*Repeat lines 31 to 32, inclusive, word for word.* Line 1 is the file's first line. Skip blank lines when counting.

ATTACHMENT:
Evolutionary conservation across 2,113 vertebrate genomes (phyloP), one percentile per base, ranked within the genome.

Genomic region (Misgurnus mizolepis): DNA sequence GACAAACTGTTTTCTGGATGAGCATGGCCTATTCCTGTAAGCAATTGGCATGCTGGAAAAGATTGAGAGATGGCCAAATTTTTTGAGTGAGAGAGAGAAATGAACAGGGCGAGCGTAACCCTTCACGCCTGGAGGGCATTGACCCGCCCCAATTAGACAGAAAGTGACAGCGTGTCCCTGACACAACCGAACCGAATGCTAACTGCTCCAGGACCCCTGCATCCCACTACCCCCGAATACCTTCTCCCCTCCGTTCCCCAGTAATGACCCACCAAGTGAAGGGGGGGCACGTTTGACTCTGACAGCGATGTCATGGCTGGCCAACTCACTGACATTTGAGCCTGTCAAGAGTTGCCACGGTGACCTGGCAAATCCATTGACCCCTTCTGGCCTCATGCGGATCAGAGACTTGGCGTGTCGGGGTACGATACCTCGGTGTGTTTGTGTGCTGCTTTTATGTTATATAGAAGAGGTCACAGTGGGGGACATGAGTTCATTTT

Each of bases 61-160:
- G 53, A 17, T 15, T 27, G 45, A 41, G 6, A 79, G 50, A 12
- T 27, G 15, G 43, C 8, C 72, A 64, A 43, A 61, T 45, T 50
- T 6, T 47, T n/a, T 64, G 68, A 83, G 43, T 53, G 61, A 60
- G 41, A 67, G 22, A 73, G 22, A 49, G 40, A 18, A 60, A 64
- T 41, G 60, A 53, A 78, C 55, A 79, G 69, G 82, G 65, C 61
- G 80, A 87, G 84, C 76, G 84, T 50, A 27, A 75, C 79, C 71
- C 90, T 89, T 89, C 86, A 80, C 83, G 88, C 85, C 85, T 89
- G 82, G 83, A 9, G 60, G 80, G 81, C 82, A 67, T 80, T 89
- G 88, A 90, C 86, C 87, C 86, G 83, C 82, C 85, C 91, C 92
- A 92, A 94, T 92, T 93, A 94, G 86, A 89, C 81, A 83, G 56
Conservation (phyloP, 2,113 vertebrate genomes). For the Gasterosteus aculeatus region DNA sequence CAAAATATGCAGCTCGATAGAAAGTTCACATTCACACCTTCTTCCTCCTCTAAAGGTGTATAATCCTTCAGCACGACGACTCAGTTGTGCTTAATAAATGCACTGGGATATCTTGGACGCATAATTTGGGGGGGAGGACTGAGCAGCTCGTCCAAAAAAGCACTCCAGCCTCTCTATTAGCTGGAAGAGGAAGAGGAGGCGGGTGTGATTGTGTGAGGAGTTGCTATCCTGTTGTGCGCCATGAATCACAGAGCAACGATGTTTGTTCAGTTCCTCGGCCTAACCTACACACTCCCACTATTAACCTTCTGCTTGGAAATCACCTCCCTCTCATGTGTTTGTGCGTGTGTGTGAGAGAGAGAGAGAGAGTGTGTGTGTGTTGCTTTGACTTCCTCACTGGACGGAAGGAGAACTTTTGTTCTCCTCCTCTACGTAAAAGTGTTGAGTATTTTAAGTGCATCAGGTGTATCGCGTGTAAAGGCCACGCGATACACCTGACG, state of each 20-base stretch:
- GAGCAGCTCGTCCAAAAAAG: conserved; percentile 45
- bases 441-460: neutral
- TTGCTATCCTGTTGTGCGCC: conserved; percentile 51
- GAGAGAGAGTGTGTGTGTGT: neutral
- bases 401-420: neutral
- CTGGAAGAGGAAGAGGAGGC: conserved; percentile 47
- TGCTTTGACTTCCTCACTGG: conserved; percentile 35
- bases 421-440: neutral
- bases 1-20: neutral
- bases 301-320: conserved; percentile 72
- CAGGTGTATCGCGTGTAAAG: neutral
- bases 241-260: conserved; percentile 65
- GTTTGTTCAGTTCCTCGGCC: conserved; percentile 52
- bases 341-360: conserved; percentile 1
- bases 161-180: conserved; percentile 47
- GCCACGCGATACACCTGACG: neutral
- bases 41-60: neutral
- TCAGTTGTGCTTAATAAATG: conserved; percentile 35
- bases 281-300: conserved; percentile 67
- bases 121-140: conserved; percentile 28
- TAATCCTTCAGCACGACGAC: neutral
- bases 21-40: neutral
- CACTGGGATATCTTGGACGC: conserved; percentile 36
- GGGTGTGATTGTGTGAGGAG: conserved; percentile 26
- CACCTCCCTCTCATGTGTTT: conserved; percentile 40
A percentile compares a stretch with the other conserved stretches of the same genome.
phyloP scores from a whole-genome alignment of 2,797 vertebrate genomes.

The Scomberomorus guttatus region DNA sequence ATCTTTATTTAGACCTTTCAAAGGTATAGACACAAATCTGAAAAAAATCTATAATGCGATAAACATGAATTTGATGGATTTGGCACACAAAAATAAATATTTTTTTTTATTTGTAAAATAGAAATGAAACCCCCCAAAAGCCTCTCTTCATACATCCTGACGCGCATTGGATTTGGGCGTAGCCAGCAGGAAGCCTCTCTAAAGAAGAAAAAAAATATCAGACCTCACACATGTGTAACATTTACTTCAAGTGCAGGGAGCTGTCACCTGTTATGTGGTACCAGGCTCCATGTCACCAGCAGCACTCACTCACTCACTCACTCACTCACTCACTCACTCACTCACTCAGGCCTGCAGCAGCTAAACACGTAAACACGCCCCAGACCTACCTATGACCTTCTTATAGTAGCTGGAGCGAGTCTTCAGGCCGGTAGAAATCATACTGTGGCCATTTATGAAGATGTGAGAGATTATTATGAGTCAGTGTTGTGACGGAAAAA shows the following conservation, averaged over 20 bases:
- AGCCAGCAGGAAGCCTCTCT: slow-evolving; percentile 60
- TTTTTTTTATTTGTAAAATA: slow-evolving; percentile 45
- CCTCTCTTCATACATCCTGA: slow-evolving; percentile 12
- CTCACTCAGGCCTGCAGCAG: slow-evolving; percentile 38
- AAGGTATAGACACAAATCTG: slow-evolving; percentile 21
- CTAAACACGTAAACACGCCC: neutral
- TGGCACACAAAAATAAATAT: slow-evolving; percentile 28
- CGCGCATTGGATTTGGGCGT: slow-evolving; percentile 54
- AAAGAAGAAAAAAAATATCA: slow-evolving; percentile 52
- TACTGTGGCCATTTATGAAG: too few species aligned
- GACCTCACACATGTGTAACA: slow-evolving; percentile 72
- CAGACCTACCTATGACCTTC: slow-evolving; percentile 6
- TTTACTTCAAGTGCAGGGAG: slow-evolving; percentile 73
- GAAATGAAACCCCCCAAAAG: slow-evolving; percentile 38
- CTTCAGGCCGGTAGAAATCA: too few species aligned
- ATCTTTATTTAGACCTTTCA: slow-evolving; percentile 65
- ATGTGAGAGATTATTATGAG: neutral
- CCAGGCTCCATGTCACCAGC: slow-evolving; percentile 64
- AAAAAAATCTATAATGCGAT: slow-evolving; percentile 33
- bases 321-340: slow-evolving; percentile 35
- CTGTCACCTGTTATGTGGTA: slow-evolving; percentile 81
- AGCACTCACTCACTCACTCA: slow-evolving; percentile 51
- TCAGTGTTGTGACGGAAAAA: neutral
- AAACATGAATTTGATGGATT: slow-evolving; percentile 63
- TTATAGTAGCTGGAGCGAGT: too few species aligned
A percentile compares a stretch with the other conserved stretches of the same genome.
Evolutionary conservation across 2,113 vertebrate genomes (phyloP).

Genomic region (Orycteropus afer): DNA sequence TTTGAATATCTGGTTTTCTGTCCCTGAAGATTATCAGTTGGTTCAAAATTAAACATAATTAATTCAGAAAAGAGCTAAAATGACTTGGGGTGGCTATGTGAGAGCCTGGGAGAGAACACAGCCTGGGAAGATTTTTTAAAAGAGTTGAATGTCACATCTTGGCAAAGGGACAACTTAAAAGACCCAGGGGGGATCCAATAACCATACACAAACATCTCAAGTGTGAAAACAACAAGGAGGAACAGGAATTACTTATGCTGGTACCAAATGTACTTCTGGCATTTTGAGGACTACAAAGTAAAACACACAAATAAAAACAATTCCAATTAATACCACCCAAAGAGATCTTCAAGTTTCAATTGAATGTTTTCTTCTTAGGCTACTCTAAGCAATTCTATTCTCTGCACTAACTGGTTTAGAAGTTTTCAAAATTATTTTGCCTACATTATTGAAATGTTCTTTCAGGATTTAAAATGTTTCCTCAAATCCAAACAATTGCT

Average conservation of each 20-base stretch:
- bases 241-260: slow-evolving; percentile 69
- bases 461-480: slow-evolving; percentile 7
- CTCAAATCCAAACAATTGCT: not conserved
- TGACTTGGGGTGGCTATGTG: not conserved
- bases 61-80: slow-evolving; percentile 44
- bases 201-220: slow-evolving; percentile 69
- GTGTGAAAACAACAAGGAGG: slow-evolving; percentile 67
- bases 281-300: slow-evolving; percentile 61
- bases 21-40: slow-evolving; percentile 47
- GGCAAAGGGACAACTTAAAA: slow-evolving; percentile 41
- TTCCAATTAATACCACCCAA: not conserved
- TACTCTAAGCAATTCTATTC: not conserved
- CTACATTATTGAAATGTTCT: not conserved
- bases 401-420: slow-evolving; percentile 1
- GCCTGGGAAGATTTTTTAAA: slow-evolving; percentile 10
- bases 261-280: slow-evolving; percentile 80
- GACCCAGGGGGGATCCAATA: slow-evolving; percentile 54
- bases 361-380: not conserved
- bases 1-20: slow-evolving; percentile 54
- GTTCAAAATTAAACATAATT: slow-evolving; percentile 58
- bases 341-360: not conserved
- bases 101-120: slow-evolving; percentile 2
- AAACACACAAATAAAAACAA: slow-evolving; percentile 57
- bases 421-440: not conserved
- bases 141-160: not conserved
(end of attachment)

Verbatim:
- bases 41-60: neutral
- TCAGTTGTGCTTAATAAATG: conserved; percentile 35